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I was lucky to get this one sharp at all. It was dark and very rainy as well as getting into twilight. (The clock confirms this of course!). I selected ISO 1600 and only got 1/20th of a second using f10. I adjusted ISO up for my next few shots but luckily this one worked anyway, perhaps as I was leaning against a shop window and hopefully using decent technique in not jarring the shutter as I clicked.

The rule of thumb is don’t use a shutter speed less than 1 divided by the focal length lens you are using. (This is complicated by the fact that many of us use crop sensor cameras such that my 24mm lens here is actually acting as roughly a 40mm lens) I therefore really needed a speed of roughly 1/40th of a second, so I only had half the speed I needed.

I have wondered this before, but if a moan is a good one, it is always worth repeating! My camera body knows the focal length of the lens that is on it, it indeed encapsulates this info in the EXIF data it bakes into the image, it knows I have a half-depressed shutter to lock focus, couldn’t it throw up a camera shake warning in the viewfinder? You’re welcome Mr Canon!

What is interesting about photographing townscapes at this time is a feature called “crossover light”. The lights on the building itself are roughly the same brightness as the sky, this feature of a townscape usually lasts for about half an hour and most photographers adore it; I know I do.

The actual way to take these pictures would have been with a tripod, and a remote shutter to ensure a really solid, no-shake platform, but Princes street at that time on a Saturday would have constituted reckless behaviour. It would have been a trip hazard on such a busy street, with wet miserable pedestrians who might not be paying attention. Anyway, this is academic, I was going to a social event, not carrying a tripod. It is only because my Canon pancake lenses are so itty-bitty that I had a DSLR with me at all.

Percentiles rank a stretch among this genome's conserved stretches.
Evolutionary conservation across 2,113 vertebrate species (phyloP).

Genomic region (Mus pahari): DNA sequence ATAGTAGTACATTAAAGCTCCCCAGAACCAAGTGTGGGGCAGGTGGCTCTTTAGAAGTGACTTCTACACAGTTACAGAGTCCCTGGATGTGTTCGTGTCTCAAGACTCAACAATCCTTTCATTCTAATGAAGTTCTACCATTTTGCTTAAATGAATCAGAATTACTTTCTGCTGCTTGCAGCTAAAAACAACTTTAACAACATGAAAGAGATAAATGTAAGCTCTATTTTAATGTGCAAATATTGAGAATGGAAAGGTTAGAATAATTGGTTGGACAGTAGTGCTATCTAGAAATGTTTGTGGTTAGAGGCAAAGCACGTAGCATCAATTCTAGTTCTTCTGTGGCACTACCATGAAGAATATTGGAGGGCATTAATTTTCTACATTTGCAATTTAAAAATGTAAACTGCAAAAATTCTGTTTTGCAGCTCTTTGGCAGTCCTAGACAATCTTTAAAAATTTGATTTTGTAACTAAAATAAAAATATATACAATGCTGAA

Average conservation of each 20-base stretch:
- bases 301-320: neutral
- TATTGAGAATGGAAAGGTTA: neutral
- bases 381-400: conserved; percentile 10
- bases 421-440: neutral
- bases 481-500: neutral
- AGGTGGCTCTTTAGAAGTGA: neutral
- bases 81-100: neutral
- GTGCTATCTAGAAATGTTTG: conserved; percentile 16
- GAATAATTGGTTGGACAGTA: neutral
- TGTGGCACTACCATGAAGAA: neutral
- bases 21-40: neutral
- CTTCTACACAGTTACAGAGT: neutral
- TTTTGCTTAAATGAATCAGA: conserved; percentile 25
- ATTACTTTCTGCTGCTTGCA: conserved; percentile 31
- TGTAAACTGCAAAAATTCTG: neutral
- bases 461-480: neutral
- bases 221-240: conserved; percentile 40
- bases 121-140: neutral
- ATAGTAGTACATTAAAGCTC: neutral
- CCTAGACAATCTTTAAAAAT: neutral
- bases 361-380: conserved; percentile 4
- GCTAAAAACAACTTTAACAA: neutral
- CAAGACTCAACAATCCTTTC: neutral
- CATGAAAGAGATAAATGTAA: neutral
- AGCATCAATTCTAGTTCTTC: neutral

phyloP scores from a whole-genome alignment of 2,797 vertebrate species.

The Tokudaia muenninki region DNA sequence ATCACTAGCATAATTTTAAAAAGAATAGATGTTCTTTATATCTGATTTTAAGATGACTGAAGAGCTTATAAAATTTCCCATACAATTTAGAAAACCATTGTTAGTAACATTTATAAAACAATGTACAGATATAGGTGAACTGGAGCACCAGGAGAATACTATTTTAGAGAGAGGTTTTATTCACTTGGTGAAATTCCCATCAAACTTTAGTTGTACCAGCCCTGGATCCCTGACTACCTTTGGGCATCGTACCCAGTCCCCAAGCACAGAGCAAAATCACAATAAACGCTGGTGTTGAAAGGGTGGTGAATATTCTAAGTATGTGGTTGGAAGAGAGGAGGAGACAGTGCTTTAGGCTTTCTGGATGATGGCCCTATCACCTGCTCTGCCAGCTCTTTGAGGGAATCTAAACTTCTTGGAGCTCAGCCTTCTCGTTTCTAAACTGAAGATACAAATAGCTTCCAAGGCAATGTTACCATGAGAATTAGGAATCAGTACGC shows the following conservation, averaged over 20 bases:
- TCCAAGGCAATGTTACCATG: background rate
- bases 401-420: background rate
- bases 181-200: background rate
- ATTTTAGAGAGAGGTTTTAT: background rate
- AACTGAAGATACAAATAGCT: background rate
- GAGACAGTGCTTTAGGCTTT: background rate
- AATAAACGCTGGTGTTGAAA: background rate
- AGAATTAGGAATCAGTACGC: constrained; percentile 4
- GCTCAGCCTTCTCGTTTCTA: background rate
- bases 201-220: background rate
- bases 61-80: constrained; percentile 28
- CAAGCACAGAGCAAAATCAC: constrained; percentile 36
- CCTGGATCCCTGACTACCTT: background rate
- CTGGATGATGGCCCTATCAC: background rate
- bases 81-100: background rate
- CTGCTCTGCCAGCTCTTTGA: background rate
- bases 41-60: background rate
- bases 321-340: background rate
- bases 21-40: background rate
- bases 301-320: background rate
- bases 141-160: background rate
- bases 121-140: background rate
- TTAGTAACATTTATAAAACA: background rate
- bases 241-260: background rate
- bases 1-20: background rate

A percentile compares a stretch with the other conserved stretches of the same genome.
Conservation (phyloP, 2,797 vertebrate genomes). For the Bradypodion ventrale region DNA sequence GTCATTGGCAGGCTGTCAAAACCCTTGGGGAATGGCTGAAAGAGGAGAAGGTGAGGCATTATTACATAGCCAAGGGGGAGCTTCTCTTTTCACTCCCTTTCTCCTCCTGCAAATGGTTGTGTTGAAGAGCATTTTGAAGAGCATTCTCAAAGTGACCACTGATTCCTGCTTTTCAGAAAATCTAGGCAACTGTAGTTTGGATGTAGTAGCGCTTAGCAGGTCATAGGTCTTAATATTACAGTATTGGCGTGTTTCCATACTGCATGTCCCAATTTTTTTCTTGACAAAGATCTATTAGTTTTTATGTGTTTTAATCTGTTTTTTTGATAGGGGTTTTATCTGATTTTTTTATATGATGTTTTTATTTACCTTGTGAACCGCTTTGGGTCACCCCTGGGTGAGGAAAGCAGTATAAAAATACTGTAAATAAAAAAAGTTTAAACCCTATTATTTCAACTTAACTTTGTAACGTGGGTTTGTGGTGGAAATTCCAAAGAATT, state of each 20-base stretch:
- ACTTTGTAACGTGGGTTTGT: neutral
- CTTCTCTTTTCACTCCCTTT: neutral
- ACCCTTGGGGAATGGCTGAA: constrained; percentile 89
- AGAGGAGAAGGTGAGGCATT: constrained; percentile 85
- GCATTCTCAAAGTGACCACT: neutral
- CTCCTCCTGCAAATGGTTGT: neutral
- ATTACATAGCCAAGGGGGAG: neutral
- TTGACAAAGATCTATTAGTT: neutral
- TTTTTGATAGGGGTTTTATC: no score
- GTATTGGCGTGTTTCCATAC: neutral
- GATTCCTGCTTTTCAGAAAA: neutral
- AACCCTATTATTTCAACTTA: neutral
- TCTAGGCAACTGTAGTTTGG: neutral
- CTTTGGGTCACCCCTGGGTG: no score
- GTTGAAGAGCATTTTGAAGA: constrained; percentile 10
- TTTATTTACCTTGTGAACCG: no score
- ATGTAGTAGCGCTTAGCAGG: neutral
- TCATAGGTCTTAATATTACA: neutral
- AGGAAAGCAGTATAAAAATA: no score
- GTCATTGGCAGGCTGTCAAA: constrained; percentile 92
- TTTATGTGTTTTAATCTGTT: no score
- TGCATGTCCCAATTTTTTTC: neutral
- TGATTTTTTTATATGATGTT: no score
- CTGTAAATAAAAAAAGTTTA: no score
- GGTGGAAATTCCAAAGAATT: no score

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While wandering along Princes Street yesterday in heavy rain, I stopped to grab a shot of the Scott Monument. Such sunlight as was peeking out of the clouds caused a degree of backlighting which meant that the detail on the monument had to be pushed using the highlights control in software. The other problem was the incredible amount of street furniture that the trams have brought. I had to wander back and forward like a sentry to find a spot that minimised the impact of the posts, this angle puts a post right in front of the right hand gothic upright and makes it less noticeable. I love the Scott monument and actually think that it suits the dark rainy weather.

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I had such a pleasant afternoon today. I was joining friends for a birthday in Newhaven, near Leith in Edinburgh for a 6pm dinner. This took me through Edinburgh Waverley station around 5pm as the light levels were dropping. I had my Canon 500D with me and its 24mm pancake lens was on. (This combination barely takes any room in my bag). I wandered around Princes Street for a short while trying to find a basic composition that pleased me as the street-furniture and crowds could be hard to work around. A zoom lens would have helped to get a shot more quickly, but my pancake prime required me to use my legs to zoom and I think that that might be no bad thing.

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P1010381

On returning from a professional meeting in Edinburgh today, I was attracted to the view down Clermiston Road with the hills and swathes of Edinburgh below. I parked the car, nabbed my G3 and took 4 quick exposures. In one of these a black cat ran across the road adding a quirky interest.

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IMG_6141-Edit

This Pretty seal-puppy is Abigail, Julie’s newish niece. We visited on Tuesday, and towards the end of the night as dad Stewart, was cuddling and playing with Abigail I grabbed my 500D with 40mm pancake and took a few shots without flash. This one was by far my favourite, shot wide open at f2.8. I got 1/125th sec using ISO 6400, and was astonished as always that even a 5 year old camera can deliver such high ISO performance. What surprised me even more was that the noise-fest that the RAW image was, was totally tamed by Lightroom’s noise reduction module. Much has been written about how good it is, but I don’t think it has been praised enough; I love it!

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